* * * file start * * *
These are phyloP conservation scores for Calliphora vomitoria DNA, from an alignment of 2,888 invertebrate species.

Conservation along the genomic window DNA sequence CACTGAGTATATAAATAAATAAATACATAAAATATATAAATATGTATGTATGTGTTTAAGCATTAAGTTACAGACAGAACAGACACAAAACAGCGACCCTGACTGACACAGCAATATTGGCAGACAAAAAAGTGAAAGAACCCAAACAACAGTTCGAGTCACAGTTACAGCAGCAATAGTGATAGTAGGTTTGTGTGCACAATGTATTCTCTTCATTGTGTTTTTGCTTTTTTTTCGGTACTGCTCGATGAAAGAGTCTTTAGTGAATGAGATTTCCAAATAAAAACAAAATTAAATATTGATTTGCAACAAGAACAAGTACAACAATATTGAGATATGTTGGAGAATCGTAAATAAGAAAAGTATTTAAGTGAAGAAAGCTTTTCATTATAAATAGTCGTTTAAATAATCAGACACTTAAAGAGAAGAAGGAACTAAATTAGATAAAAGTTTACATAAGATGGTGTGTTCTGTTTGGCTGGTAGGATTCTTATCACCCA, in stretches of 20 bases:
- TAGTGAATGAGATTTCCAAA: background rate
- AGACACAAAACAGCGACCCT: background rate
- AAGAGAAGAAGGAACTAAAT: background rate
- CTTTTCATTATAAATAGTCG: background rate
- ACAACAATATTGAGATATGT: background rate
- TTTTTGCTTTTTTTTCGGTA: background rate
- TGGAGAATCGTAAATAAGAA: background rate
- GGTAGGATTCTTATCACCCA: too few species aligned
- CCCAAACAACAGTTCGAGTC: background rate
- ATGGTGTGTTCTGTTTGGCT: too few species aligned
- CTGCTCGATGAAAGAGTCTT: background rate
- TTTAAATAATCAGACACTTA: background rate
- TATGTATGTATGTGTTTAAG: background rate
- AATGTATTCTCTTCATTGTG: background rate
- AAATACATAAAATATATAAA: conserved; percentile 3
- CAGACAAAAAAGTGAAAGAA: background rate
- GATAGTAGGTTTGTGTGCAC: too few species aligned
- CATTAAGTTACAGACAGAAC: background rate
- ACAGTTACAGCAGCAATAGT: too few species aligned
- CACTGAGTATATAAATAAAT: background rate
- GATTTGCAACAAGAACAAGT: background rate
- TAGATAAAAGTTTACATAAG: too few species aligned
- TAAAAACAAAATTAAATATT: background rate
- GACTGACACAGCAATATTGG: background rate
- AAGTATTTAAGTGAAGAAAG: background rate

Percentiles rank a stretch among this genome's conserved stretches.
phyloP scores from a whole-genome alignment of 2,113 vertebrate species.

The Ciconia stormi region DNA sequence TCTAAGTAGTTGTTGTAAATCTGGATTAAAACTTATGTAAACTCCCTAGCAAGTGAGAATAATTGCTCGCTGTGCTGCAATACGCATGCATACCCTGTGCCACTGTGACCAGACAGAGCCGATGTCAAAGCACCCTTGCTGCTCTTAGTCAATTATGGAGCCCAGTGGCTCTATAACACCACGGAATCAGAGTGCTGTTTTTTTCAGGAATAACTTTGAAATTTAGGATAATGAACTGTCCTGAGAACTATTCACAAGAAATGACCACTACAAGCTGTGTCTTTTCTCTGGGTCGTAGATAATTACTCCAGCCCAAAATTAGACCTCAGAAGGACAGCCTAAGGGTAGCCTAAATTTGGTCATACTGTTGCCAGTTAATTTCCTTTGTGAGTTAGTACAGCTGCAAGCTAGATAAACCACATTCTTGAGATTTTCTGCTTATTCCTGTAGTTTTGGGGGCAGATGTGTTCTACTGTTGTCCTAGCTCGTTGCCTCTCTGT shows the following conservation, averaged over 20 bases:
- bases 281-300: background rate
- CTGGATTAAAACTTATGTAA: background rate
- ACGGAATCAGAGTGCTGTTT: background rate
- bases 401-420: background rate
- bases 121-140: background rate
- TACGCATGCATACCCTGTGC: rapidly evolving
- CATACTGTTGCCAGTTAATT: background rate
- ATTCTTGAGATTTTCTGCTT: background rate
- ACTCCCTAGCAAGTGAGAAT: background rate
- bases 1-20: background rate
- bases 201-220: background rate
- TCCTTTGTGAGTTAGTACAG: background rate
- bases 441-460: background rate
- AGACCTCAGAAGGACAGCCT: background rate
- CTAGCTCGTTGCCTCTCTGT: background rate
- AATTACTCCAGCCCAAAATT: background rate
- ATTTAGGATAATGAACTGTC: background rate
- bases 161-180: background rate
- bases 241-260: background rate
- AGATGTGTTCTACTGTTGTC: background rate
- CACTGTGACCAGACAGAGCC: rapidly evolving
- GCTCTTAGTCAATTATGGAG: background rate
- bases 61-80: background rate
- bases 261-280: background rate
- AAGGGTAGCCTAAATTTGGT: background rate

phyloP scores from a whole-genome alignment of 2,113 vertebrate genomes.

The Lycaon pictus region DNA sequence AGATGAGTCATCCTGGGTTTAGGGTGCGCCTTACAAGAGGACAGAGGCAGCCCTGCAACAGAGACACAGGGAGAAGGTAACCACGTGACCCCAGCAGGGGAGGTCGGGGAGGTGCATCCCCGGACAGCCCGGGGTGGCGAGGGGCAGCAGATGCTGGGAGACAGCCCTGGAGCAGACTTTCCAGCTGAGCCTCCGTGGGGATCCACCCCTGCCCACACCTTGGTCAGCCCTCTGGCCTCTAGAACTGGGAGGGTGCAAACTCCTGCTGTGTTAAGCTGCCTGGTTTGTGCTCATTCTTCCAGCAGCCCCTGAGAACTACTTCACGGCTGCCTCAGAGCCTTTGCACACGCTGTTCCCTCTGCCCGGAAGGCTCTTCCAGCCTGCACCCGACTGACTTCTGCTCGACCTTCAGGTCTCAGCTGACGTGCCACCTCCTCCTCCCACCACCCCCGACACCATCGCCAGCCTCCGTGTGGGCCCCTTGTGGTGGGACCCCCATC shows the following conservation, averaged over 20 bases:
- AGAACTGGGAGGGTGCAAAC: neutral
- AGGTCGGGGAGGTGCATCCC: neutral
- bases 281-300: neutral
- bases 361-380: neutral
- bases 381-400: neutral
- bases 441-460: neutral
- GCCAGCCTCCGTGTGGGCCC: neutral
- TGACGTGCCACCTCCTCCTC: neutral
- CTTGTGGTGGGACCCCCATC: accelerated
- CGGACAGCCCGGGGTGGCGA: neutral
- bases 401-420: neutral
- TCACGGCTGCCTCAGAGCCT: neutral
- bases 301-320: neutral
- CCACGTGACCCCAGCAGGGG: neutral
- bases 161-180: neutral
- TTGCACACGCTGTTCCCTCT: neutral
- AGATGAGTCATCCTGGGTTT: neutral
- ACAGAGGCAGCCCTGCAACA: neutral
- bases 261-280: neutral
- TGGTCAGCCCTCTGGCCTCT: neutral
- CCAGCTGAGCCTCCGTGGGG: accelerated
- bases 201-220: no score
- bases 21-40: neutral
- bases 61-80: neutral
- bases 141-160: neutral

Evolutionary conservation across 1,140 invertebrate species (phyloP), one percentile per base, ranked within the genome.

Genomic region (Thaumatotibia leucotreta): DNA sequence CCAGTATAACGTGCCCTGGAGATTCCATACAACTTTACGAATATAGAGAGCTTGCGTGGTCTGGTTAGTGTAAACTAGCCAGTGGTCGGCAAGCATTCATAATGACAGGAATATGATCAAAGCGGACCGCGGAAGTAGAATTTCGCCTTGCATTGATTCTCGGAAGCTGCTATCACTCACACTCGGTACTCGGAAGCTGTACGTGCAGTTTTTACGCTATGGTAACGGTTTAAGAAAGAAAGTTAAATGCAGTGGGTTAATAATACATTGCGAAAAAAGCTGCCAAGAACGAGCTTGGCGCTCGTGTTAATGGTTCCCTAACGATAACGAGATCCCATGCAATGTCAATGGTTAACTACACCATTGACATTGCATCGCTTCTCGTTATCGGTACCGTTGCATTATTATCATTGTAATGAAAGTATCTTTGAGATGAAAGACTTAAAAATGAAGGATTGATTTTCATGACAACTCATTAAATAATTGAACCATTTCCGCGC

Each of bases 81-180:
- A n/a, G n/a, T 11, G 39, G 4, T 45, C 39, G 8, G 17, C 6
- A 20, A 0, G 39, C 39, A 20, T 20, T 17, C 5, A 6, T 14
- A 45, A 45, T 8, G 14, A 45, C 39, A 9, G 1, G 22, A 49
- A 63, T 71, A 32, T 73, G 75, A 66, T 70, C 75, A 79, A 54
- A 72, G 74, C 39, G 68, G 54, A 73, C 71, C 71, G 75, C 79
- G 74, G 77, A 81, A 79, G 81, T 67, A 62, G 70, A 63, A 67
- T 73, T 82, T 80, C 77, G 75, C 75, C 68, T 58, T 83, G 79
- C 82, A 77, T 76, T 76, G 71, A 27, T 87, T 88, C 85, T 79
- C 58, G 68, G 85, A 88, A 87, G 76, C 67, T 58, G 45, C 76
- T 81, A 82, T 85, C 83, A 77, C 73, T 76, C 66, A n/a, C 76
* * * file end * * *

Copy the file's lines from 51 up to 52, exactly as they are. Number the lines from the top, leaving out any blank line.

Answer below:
- CACTGTGACCAGACAGAGCC: rapidly evolving
- GCTCTTAGTCAATTATGGAG: background rate